In Malaysia, Milo has come under flak from a social media activist Vishen Lakhiani, CEO of Mindvalley, who insisted Milo is high in sugar and is bad for health. The seriousness of the allegation has prompted Nestle to convene a press conference on 6 February 2018 to refute the claim that Milo contains 40% of sugar is actually incorrect.
At Minime Insights, we feel the Milo saga resonates with Malaysian consumers because there is a growing distrust of the marketing message of big brands when it comes to health particularly on the topic of sugar.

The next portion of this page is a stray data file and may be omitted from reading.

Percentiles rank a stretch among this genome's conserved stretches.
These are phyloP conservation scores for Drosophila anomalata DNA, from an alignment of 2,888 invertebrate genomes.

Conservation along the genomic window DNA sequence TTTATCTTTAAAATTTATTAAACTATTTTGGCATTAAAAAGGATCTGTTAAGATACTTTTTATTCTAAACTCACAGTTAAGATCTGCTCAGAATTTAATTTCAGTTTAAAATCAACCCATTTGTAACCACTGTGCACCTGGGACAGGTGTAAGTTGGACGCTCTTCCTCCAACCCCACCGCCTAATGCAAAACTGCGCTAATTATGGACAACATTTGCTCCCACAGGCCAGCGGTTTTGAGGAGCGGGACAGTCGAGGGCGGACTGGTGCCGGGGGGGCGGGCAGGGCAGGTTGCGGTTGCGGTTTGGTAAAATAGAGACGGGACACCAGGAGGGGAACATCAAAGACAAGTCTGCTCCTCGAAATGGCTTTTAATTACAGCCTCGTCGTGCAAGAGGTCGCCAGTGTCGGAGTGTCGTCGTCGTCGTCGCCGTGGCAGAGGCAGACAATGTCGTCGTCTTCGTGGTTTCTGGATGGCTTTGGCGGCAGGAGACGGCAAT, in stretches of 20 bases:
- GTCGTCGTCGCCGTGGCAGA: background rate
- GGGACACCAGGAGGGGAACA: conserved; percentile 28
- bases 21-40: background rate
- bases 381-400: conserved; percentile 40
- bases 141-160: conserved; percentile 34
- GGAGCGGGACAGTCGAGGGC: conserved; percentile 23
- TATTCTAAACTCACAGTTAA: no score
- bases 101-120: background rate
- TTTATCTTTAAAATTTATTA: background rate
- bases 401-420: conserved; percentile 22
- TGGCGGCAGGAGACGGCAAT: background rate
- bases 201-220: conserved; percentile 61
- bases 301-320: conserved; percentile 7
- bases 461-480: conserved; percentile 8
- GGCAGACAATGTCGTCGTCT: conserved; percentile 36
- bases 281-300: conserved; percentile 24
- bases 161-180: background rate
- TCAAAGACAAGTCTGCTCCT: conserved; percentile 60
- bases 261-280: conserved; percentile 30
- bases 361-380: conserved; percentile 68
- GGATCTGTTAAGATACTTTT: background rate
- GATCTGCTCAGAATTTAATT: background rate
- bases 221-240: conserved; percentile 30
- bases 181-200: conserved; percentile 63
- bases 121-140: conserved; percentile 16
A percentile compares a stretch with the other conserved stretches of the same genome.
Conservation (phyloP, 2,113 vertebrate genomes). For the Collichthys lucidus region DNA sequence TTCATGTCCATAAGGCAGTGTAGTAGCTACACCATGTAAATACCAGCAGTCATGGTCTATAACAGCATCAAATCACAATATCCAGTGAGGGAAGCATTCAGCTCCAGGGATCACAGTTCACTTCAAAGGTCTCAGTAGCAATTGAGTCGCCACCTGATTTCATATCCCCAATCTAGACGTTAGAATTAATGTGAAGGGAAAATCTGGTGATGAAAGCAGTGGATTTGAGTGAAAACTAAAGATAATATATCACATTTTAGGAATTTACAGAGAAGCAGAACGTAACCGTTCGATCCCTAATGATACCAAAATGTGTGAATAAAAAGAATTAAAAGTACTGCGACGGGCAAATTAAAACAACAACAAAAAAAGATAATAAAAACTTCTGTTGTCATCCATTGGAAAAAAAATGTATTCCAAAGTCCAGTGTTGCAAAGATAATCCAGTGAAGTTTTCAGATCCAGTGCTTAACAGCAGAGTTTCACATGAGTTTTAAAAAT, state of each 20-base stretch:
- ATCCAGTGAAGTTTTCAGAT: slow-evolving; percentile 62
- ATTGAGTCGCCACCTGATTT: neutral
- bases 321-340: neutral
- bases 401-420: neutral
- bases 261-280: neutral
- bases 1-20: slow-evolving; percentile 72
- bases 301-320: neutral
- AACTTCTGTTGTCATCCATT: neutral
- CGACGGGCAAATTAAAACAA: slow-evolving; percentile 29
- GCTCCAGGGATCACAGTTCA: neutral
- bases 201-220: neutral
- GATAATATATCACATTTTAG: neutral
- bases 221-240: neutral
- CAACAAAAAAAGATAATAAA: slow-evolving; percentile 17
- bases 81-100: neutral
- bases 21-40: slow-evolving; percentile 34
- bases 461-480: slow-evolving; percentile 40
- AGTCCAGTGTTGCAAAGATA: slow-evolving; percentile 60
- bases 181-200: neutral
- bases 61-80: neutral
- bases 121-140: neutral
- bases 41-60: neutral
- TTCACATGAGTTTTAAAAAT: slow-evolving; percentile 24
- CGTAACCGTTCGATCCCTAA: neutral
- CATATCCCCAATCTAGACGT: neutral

The incident also reveals consumer growing interest to understand the product ingredients on pack. They are also becoming more wary of strange sounding ingredients like high fructose corn syrup (HFCS) and maltodextrin and are going online to research themselves of the ingredient’s implication for health.
The implication for Malaysian food manufacturers from the Milo saga is to clean up their label with all-natural and no artificial ingredients and start thinking about sugar and lowering the use of it in their products.